Here’s an article about the nouveau vert of the 1860s, or a new synthetic green dye: On that deadly emerald green: How emerald green became fashionable, despite its poisonous past. 

Before 1859, green pigments came from arsenic mixed with copper, which, uh, killed you:

The “green tarlatan so much of late in vogue for ball dresses” contained as much as half the gown’s weight in arsenic – as one article explained. [Alison] Matthews David concurs with this assessment, adding that “a ball gown fashioned from up to 20 meters of this fabric would have 900 grains of arsenic. It was possible that no less than 60 grains could fall from the dancing gown in the course of a single evening. For an average adult, four to five grains were already considered lethal.”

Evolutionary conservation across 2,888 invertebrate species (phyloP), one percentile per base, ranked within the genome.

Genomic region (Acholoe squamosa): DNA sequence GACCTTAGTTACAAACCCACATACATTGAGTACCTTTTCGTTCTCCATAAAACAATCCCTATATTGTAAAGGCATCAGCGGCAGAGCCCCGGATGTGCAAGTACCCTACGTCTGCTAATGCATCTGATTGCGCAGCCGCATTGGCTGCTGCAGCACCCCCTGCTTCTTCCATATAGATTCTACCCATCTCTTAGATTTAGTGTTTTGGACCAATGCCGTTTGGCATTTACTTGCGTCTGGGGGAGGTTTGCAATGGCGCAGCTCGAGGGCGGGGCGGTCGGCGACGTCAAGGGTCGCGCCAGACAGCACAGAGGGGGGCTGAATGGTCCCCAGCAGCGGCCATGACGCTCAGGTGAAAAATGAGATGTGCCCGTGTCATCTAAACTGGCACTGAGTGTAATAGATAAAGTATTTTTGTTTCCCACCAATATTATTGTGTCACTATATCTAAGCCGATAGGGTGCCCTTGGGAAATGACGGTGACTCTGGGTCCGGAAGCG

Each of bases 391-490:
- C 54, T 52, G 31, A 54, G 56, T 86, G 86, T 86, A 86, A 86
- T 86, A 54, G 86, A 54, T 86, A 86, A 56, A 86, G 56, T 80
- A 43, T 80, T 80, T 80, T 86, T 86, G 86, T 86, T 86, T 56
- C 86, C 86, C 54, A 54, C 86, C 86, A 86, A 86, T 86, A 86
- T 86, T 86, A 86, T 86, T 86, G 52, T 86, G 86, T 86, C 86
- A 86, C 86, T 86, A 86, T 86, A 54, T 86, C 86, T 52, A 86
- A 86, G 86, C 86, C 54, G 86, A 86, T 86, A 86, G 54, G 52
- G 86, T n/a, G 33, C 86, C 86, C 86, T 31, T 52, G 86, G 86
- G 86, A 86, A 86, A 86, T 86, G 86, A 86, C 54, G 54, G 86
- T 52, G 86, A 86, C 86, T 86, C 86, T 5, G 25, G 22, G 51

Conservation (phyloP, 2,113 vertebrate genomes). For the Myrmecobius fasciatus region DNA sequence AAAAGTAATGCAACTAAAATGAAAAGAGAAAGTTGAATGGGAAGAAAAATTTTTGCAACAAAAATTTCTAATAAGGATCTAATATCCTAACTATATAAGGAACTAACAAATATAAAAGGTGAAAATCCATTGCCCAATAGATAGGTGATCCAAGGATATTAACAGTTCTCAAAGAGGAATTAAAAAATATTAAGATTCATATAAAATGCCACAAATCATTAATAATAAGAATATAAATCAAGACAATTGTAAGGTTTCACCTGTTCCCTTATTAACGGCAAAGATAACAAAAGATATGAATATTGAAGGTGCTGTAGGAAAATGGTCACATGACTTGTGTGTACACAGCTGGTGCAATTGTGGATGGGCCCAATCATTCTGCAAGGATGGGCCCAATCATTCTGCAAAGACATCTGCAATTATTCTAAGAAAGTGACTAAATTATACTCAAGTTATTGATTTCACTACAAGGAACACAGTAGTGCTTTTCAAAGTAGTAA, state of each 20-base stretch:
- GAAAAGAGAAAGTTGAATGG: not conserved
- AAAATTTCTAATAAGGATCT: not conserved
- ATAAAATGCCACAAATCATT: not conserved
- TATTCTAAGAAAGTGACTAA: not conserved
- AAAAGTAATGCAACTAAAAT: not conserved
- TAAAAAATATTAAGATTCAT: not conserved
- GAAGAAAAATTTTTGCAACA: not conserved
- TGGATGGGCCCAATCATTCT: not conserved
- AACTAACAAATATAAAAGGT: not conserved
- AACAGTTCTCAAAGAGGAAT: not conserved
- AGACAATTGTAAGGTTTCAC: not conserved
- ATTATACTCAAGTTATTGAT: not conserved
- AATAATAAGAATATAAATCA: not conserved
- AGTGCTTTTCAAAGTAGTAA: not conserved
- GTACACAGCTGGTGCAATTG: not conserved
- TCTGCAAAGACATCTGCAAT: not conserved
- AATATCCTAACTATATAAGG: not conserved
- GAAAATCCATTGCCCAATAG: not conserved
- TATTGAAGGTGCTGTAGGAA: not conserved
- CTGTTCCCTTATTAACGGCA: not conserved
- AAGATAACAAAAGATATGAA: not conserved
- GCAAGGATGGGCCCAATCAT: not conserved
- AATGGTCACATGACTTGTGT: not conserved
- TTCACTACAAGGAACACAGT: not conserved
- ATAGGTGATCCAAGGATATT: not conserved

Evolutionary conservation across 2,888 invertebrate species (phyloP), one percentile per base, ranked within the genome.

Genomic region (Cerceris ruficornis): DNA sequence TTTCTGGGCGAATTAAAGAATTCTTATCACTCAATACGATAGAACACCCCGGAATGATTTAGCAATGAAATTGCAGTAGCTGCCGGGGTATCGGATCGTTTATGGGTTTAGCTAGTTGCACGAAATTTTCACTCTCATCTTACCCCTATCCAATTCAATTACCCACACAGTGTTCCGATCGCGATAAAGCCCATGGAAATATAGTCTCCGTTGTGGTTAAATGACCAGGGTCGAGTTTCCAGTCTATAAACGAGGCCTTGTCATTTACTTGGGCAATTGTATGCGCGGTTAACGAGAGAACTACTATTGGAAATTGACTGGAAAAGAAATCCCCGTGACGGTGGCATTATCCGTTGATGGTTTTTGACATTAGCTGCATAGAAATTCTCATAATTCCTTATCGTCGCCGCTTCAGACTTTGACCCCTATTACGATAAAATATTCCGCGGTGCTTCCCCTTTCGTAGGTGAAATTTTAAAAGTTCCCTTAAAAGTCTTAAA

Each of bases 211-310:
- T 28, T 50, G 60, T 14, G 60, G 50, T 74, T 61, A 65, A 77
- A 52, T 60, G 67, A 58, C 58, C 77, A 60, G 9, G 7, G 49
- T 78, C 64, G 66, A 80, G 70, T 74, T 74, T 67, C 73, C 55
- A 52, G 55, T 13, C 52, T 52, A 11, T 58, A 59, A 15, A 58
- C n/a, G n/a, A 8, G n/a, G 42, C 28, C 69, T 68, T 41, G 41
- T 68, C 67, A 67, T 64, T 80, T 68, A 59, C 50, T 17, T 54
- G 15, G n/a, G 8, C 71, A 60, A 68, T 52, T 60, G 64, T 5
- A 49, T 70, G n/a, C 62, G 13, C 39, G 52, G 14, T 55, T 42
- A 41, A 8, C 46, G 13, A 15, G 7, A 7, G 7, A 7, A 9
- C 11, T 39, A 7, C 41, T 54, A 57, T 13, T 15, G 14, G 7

(Arsenic wasn’t used in just fabric, either. William Morris, Mr. Arts and Crafts, owned a copper mine and used copper arsenite pigments in his wallpapers. He also dismissed claims of that green being poisonous up through the 1880s.)